Employment Bill, One of the Most Significant Pieces of Workforce Legislation in a Generation

Minister for Employment Affairs and Social Protection, Regina Doherty TD recently emphasised that the current Employment Bill moving through the Oireachtas is one of the most significant pieces of employment legislation in a generation. The Employment (Miscellaneous Provisions) Bill 2017, which seeks to address the challenges thrown up by the increased casualisation of work and to strengthen the regulation of precarious employment, moved through its Second Stage in the Seanad.

Speaking to the importance of the Bill, Minister Doherty said:

“This Bill will provide one of the most significant changes to working conditions in a generation. This legislation will improve the security and predictability of working hours for employees on insecure contracts and those working variable hours. We live in a changing world and it’s vital that the legal protections for all workers keep up with the conditions experienced by a modern workforce.

“I am particularly pleased that this Bill is rooted in a process of extensive consultations, including a public consultation following a University of Limerick (UL) study on zero hour contracts and low hour contracts as well as detailed discussions with Ibec and ICTU over a number of months. As a result, I believe that this is balanced and fair to both employees and employers and will truly work in practice.”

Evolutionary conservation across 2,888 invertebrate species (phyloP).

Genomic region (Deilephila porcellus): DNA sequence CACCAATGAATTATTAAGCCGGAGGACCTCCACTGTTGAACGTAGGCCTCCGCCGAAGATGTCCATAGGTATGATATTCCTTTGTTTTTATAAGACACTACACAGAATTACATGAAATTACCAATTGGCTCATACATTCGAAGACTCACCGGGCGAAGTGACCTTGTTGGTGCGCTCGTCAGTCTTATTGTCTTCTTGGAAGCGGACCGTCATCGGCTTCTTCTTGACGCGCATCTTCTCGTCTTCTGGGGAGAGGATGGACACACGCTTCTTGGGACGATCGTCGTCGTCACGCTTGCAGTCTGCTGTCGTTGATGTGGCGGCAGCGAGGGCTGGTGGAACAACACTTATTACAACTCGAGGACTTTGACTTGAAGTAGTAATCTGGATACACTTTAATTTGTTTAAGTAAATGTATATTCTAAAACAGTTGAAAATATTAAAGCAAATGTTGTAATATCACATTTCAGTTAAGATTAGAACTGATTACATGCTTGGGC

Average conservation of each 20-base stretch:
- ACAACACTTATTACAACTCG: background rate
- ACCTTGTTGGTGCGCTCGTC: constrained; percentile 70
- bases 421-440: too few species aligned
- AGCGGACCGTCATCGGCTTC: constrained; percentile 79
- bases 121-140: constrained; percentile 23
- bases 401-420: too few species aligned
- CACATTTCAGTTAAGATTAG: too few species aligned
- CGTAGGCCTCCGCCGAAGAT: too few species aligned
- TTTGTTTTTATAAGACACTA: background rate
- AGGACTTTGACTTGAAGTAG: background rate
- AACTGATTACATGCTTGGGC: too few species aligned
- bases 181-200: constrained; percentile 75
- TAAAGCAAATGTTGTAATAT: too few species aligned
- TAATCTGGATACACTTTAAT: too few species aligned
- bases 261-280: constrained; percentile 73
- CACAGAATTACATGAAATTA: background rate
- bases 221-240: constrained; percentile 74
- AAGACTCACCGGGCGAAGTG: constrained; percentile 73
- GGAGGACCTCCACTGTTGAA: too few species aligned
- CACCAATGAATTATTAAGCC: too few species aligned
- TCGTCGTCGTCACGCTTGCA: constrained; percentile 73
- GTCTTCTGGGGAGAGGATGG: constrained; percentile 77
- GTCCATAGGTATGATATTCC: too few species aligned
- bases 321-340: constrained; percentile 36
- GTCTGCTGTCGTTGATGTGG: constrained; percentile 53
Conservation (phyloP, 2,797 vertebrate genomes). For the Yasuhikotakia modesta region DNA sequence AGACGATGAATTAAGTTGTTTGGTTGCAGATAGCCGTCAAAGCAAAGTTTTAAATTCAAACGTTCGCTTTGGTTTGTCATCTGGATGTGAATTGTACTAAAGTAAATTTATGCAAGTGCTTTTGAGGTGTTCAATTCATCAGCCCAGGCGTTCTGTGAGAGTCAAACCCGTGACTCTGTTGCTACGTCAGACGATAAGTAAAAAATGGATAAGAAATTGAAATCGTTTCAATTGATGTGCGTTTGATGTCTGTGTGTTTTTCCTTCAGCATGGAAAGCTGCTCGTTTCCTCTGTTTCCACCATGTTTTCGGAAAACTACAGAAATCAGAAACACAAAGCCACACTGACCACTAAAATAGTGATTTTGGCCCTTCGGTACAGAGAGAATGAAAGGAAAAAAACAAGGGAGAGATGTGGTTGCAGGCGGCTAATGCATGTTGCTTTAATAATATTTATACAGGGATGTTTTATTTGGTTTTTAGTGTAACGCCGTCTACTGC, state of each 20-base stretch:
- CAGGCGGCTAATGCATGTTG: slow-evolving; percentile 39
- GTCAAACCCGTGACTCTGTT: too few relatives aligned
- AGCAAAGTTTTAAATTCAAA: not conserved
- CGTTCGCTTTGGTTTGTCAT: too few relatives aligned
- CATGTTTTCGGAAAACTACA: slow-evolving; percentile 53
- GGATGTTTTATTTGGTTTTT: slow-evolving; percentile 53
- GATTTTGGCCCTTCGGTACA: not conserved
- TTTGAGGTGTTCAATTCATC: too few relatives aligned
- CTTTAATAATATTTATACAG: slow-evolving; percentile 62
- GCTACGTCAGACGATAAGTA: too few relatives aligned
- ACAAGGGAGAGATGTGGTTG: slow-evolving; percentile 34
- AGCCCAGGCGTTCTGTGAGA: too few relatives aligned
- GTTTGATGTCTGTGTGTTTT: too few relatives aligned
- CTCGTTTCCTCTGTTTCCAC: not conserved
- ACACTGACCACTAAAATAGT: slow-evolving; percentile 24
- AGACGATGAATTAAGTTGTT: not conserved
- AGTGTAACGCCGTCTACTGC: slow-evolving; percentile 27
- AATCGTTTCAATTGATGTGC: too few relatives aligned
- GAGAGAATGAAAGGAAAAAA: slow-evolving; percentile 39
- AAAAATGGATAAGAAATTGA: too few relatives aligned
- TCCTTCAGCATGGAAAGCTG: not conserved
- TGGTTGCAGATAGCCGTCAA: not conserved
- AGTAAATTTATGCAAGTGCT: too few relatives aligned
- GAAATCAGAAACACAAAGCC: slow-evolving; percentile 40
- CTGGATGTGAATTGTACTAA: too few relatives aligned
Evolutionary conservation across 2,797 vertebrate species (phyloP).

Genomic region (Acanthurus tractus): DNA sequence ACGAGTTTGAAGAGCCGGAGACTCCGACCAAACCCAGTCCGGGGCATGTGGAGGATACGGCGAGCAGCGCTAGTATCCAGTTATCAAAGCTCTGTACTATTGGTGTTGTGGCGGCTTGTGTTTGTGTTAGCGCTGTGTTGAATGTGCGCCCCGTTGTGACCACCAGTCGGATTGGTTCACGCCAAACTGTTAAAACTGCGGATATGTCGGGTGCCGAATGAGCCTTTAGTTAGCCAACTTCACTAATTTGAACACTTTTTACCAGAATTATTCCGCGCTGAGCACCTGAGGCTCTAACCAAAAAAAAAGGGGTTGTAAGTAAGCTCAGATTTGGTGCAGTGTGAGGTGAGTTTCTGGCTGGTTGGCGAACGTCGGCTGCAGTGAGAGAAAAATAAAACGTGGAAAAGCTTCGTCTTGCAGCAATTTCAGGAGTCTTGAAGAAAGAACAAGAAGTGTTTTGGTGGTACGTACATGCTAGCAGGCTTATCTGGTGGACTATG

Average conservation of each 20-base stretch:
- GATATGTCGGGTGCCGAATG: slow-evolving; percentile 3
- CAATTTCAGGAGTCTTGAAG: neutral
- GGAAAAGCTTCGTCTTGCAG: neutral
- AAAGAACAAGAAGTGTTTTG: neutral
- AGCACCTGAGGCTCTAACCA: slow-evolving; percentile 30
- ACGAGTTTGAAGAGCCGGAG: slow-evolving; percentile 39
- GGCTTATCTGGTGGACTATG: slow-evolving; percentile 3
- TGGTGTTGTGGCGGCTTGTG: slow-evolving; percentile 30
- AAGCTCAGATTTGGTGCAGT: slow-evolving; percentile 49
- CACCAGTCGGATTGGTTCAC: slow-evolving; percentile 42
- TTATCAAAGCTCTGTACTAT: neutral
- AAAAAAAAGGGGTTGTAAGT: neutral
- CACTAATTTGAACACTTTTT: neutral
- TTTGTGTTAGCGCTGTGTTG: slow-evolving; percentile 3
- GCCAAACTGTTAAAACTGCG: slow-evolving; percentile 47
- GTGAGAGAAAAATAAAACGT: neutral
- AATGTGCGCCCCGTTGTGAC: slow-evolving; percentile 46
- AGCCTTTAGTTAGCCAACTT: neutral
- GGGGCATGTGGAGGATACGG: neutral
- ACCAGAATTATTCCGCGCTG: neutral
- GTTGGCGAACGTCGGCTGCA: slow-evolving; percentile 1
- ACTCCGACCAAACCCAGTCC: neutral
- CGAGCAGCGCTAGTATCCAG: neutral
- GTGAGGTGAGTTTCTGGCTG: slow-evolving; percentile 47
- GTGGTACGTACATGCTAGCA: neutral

The main provisions of the Bill are as follows:

  • Employers must give employees basic terms of employment within five days
  • Prohibits zero hour contracts except in situations of genuine casual employment and where they are essential to allow employers to provide cover in emergency situations or to cover short-term absence
  • A new minimum payment for employees called in to work but sent home again without work
  • Banded Hours provisions: a new right for employees whose contract of employment does not reflect the reality of the hours they habitually work whereby they will be entitled to be placed in a band of hours that better reflects the hours they have worked over a 12 month reference period
  • Strong anti-penalisation provisions: The Bill provides strong anti-penalisation provisions for employees who invoke their rights under this legislation.

Moving the Bill through the Second Stage in the Seanad, Minister Doherty stressed that she is keen to see the Bill enacted as soon as possible

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